The family of a 13-year-old Oakland girl, who was pronounced “brain dead” after complications in a routine tonsillectomy, has asked a federal court to step into the fight to keep her on a ventilator while the family seeks a long-term care facility.
The mother of Jahi McMath went to federal court in Oakland Monday seeking a restraining order against Children’s Hospital in Oakland to prevent removal of her ventilator and asking that a feeding tube be inserted.
Earlier, a state judge in Alameda County extended the order keeping Jahi on a breathing machine until 5pm January 7. But the judge refused to order insertion of a gastric tube for feedingor a tracheostomy tube. A state appeals court also gave a 24-hour stay, declaring the child must remain on a ventilator until 5p.m. Tuesday, so the court can hear the family’s case.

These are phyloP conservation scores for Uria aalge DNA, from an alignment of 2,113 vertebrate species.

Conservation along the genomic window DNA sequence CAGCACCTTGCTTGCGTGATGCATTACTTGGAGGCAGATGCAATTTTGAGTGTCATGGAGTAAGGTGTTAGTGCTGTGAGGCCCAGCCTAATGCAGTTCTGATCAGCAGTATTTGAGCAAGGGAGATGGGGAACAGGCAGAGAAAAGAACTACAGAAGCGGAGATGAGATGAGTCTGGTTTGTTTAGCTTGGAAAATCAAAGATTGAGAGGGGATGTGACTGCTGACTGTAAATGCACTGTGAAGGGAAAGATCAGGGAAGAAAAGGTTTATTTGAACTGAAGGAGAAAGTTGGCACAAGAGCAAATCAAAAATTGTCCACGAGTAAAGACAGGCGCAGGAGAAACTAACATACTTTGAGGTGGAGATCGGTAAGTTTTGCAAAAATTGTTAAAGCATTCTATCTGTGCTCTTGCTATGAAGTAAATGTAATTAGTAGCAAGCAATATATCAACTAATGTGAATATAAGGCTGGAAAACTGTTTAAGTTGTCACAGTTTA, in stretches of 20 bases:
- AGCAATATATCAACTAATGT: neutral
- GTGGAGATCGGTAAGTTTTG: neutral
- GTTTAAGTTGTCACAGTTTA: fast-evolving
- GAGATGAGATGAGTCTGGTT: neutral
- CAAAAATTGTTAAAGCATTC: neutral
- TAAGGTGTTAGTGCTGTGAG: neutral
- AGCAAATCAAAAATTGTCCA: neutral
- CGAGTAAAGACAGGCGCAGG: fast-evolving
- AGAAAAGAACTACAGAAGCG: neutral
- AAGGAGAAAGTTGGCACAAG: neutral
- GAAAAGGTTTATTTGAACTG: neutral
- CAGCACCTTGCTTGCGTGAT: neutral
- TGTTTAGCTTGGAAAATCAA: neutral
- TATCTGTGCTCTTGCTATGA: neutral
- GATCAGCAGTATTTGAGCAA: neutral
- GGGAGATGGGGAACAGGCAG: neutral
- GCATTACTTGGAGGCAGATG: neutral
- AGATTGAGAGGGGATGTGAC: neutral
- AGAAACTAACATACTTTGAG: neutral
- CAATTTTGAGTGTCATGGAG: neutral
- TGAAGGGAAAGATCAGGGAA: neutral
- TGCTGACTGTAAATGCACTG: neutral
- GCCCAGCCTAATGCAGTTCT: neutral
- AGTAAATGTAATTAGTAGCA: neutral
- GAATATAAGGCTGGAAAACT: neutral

U.S. District Judge Claudia Wilken denied the request of the girl’s mother, Latasha Winkfield, for the gastric tube and tracheostomy tube. Wilken deferred an action on maintaining the status quo of treatment, while the state court’s order is in place.
Instead, Wilken ordered both sides to provide briefs on the issue by January 3, with the family allowed to file a reply to the hospital by January 6.
The hospital has said Jahi has been dead since a diagnosis of brain death on December 12. She suffered complications, including bleeding, follow the routine removal of her tonsils.
The family has asked for time to find a long-term facility to keep her. The hospital has said that she is brain dead and only being kept alive through use of machines.
Case: Winkfield v. Children’s Hospital, No. C13-5993SBA